Learning to feel the Spirit is exactly that—learning. Don’t be discouraged if you make some mistakes along the way, and don’t give up! Pray for help from our Father in Heaven. Remember, the voice of the Holy Ghost is small and still, but if you know what to listen for and you’re living worthily, you’re sure to hear it.

* For a more thorough discussion of this topic, see President Boyd K. Packer’s talk, “Personal Revelation: The Gift, the Test, and the Promise,” Ensign, Nov. 1994, 59–62 or New Era, Jan. 1995, 4–9.


I know the Holy Ghost can help me, and I can tell the difference between it and my own thoughts and feelings when I feel peaceful inside. When I make my own decisions, even though I know it might not be right, I face the consequences. It isn’t hard to tell the difference when you are in tune.

Jennifer Mallett, 14
Moorpark, California

I often receive inspiration in the form of helpful ideas that pop into my head or very strong feelings about something. Be careful to not dismiss those ideas or feelings as just good luck.

Gordon Larsen, 16
Kearns, Utah

It takes practice to recognize the Spirit. We can begin by obeying the commandments, which will make us susceptible to the promptings of the Spirit. When we respond to those promptings, we will be blessed and comforted and will be worthy to always have the Spirit with us.

Mari Alice Crofts, 17
Lethbridge, Alberta, Canada

I used to wonder about the same thing. My seminary teacher once told me to stick with my conscience. I think we are inspired more often than we realize.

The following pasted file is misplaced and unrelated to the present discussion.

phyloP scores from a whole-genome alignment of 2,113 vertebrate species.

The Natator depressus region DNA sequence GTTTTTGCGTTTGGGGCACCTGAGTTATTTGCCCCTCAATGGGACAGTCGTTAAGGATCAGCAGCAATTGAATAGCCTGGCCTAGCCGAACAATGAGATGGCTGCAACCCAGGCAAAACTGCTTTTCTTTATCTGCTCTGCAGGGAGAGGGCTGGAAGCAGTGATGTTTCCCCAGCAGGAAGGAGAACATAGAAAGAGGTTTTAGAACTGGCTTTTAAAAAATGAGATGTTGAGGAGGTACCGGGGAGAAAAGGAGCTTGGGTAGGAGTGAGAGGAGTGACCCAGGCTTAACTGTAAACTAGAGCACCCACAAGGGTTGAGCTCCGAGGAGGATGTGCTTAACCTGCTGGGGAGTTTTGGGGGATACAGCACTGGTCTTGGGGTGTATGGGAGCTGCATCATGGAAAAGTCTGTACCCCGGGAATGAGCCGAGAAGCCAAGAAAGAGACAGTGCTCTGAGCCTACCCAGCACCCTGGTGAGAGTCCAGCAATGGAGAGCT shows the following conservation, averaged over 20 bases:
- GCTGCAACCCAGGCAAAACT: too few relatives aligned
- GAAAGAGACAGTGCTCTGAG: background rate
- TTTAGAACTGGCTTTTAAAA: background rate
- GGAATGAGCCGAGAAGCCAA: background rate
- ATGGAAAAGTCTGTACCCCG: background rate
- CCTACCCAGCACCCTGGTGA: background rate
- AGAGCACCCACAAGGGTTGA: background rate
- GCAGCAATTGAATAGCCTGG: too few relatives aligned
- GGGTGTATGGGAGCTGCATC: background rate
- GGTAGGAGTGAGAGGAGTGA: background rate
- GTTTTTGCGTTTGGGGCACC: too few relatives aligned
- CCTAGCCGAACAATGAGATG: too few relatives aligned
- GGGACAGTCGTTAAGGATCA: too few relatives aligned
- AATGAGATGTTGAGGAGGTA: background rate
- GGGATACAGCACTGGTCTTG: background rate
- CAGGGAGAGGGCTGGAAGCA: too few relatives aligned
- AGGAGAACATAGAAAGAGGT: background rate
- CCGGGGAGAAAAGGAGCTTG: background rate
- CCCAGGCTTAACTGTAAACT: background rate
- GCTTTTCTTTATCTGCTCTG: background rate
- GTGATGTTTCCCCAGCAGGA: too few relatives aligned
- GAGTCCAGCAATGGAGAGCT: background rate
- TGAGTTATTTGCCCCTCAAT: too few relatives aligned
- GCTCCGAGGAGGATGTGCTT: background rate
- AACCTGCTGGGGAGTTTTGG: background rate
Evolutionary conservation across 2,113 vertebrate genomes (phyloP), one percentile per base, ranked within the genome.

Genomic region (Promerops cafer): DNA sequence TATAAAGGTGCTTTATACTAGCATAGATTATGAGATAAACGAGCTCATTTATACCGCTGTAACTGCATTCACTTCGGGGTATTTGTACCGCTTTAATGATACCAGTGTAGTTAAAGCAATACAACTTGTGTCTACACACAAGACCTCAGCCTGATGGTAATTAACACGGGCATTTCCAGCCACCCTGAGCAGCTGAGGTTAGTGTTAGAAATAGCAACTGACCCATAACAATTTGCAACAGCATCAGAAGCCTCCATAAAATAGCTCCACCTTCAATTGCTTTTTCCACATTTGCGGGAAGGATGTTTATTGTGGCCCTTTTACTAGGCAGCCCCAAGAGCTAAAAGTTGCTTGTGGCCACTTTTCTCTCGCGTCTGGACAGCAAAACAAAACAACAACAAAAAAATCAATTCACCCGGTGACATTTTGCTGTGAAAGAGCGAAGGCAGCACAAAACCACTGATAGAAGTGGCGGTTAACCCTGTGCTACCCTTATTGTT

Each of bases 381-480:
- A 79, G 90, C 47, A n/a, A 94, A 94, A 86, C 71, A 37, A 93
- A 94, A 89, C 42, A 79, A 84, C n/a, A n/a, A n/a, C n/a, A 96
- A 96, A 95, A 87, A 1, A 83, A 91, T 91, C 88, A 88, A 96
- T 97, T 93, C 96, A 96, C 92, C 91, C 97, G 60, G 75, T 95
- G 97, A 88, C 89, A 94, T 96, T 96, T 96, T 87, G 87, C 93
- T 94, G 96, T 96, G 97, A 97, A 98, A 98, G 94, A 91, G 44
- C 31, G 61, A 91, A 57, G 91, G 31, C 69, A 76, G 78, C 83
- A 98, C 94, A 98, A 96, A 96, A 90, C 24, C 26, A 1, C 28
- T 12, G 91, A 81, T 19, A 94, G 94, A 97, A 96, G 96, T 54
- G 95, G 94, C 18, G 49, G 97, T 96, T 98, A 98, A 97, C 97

Nathan Pettit, 15
La Grande, Oregon

There’s a difference in the feeling that overcomes you when the Holy Ghost is speaking to you. It’s like your body has been taken over by all the warmth and happiness in the world. It’s a great feeling! And though you may try, you will never be able to create the same feeling with your own thoughts.

Will Perkins, 12
Salt Lake City, Utah

The scripture in Ether 4:12 helped me with the answer to this question. It says, “And whatsoever thing persuadeth men to do good is of me; for good cometh of none save it be of me.”

Charity Fort, 15
Mechanicsburg, Pennsylvania

Sometimes inspiration from the Spirit comes to you through your own thoughts. If your thoughts are telling you to do what you think Jesus would do, it just might be the prompting of the Spirit.

Brandae Mosley, 13
Simi Valley, California

Photography by Welden Andersen; posed by model

After His resurrection, the Savior met two of His disciples while they were walking on the road to a town called Emmaus. Although the disciples did not recognize Him at first, they described the feeling He gave them by saying, “Did not our heart burn within us while he talked with us by the way?” (See Luke 24:32.) They recognized this burning as one of the ways the Spirit can testify of the truthfulness of something. (Painting The Walk to Emmaus by Harold Copping.)